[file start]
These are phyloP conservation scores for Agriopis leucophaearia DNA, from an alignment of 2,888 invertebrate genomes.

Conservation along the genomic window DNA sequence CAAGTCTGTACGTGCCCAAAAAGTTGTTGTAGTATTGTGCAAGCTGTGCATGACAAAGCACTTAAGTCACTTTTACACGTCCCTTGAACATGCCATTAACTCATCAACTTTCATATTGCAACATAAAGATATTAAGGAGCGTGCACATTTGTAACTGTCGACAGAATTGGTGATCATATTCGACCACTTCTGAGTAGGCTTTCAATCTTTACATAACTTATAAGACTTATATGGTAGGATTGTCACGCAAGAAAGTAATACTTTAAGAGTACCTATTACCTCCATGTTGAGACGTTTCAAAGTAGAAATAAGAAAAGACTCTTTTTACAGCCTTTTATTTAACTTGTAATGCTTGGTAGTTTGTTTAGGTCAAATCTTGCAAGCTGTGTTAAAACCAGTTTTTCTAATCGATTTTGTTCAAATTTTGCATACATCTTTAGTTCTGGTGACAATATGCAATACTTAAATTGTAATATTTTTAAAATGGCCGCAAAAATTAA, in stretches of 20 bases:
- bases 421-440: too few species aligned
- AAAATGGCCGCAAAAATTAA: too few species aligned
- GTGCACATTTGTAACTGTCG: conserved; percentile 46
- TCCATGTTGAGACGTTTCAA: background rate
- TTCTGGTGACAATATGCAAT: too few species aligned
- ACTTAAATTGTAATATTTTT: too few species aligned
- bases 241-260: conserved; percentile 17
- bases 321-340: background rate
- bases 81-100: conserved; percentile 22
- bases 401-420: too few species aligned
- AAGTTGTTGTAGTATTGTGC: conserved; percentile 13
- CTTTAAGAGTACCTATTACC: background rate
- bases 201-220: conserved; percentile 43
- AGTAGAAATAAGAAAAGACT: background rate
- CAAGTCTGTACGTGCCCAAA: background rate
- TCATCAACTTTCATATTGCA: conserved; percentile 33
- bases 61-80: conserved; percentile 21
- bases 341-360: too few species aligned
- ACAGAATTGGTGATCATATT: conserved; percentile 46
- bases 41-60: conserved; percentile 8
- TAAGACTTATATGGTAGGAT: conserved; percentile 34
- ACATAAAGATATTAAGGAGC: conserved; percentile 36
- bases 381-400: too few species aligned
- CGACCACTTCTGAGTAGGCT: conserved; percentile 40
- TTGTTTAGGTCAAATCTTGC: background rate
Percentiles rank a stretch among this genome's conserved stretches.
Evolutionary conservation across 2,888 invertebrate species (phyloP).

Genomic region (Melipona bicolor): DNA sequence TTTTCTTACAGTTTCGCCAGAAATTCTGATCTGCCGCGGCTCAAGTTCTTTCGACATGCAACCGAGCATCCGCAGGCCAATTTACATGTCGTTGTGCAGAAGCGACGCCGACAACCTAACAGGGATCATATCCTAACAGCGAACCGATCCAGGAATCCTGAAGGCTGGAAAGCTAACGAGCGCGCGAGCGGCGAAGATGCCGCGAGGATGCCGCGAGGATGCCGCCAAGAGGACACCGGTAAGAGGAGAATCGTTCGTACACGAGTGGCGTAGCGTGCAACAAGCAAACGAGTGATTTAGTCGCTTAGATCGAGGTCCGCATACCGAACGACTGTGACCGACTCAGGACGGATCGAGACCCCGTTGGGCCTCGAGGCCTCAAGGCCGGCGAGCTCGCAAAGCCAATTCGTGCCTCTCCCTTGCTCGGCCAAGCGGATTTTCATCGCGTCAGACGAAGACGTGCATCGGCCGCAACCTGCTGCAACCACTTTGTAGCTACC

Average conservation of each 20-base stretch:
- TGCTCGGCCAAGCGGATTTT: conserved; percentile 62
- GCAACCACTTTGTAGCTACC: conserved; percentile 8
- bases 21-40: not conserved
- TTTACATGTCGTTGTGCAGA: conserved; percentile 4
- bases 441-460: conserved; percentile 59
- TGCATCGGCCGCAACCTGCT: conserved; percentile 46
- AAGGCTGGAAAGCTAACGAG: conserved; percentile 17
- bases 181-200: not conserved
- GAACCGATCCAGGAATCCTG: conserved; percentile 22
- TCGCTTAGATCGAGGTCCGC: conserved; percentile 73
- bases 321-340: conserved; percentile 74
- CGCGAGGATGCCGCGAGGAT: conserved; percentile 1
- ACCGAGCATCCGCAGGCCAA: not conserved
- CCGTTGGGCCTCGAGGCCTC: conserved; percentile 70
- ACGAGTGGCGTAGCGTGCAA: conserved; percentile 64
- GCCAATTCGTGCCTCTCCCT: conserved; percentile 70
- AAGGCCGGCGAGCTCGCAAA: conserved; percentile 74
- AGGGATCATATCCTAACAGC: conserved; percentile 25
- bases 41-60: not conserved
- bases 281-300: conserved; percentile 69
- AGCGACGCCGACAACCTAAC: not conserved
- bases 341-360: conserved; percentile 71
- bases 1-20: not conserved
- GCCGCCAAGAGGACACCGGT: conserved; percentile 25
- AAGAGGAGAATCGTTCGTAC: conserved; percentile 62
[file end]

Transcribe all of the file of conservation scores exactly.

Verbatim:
These are phyloP conservation scores for Agriopis leucophaearia DNA, from an alignment of 2,888 invertebrate genomes.

Conservation along the genomic window DNA sequence CAAGTCTGTACGTGCCCAAAAAGTTGTTGTAGTATTGTGCAAGCTGTGCATGACAAAGCACTTAAGTCACTTTTACACGTCCCTTGAACATGCCATTAACTCATCAACTTTCATATTGCAACATAAAGATATTAAGGAGCGTGCACATTTGTAACTGTCGACAGAATTGGTGATCATATTCGACCACTTCTGAGTAGGCTTTCAATCTTTACATAACTTATAAGACTTATATGGTAGGATTGTCACGCAAGAAAGTAATACTTTAAGAGTACCTATTACCTCCATGTTGAGACGTTTCAAAGTAGAAATAAGAAAAGACTCTTTTTACAGCCTTTTATTTAACTTGTAATGCTTGGTAGTTTGTTTAGGTCAAATCTTGCAAGCTGTGTTAAAACCAGTTTTTCTAATCGATTTTGTTCAAATTTTGCATACATCTTTAGTTCTGGTGACAATATGCAATACTTAAATTGTAATATTTTTAAAATGGCCGCAAAAATTAA, in stretches of 20 bases:
- bases 421-440: too few species aligned
- AAAATGGCCGCAAAAATTAA: too few species aligned
- GTGCACATTTGTAACTGTCG: conserved; percentile 46
- TCCATGTTGAGACGTTTCAA: background rate
- TTCTGGTGACAATATGCAAT: too few species aligned
- ACTTAAATTGTAATATTTTT: too few species aligned
- bases 241-260: conserved; percentile 17
- bases 321-340: background rate
- bases 81-100: conserved; percentile 22
- bases 401-420: too few species aligned
- AAGTTGTTGTAGTATTGTGC: conserved; percentile 13
- CTTTAAGAGTACCTATTACC: background rate
- bases 201-220: conserved; percentile 43
- AGTAGAAATAAGAAAAGACT: background rate
- CAAGTCTGTACGTGCCCAAA: background rate
- TCATCAACTTTCATATTGCA: conserved; percentile 33
- bases 61-80: conserved; percentile 21
- bases 341-360: too few species aligned
- ACAGAATTGGTGATCATATT: conserved; percentile 46
- bases 41-60: conserved; percentile 8
- TAAGACTTATATGGTAGGAT: conserved; percentile 34
- ACATAAAGATATTAAGGAGC: conserved; percentile 36
- bases 381-400: too few species aligned
- CGACCACTTCTGAGTAGGCT: conserved; percentile 40
- TTGTTTAGGTCAAATCTTGC: background rate
Percentiles rank a stretch among this genome's conserved stretches.
Evolutionary conservation across 2,888 invertebrate species (phyloP).

Genomic region (Melipona bicolor): DNA sequence TTTTCTTACAGTTTCGCCAGAAATTCTGATCTGCCGCGGCTCAAGTTCTTTCGACATGCAACCGAGCATCCGCAGGCCAATTTACATGTCGTTGTGCAGAAGCGACGCCGACAACCTAACAGGGATCATATCCTAACAGCGAACCGATCCAGGAATCCTGAAGGCTGGAAAGCTAACGAGCGCGCGAGCGGCGAAGATGCCGCGAGGATGCCGCGAGGATGCCGCCAAGAGGACACCGGTAAGAGGAGAATCGTTCGTACACGAGTGGCGTAGCGTGCAACAAGCAAACGAGTGATTTAGTCGCTTAGATCGAGGTCCGCATACCGAACGACTGTGACCGACTCAGGACGGATCGAGACCCCGTTGGGCCTCGAGGCCTCAAGGCCGGCGAGCTCGCAAAGCCAATTCGTGCCTCTCCCTTGCTCGGCCAAGCGGATTTTCATCGCGTCAGACGAAGACGTGCATCGGCCGCAACCTGCTGCAACCACTTTGTAGCTACC

Average conservation of each 20-base stretch:
- TGCTCGGCCAAGCGGATTTT: conserved; percentile 62
- GCAACCACTTTGTAGCTACC: conserved; percentile 8
- bases 21-40: not conserved
- TTTACATGTCGTTGTGCAGA: conserved; percentile 4
- bases 441-460: conserved; percentile 59
- TGCATCGGCCGCAACCTGCT: conserved; percentile 46
- AAGGCTGGAAAGCTAACGAG: conserved; percentile 17
- bases 181-200: not conserved
- GAACCGATCCAGGAATCCTG: conserved; percentile 22
- TCGCTTAGATCGAGGTCCGC: conserved; percentile 73
- bases 321-340: conserved; percentile 74
- CGCGAGGATGCCGCGAGGAT: conserved; percentile 1
- ACCGAGCATCCGCAGGCCAA: not conserved
- CCGTTGGGCCTCGAGGCCTC: conserved; percentile 70
- ACGAGTGGCGTAGCGTGCAA: conserved; percentile 64
- GCCAATTCGTGCCTCTCCCT: conserved; percentile 70
- AAGGCCGGCGAGCTCGCAAA: conserved; percentile 74
- AGGGATCATATCCTAACAGC: conserved; percentile 25
- bases 41-60: not conserved
- bases 281-300: conserved; percentile 69
- AGCGACGCCGACAACCTAAC: not conserved
- bases 341-360: conserved; percentile 71
- bases 1-20: not conserved
- GCCGCCAAGAGGACACCGGT: conserved; percentile 25
- AAGAGGAGAATCGTTCGTAC: conserved; percentile 62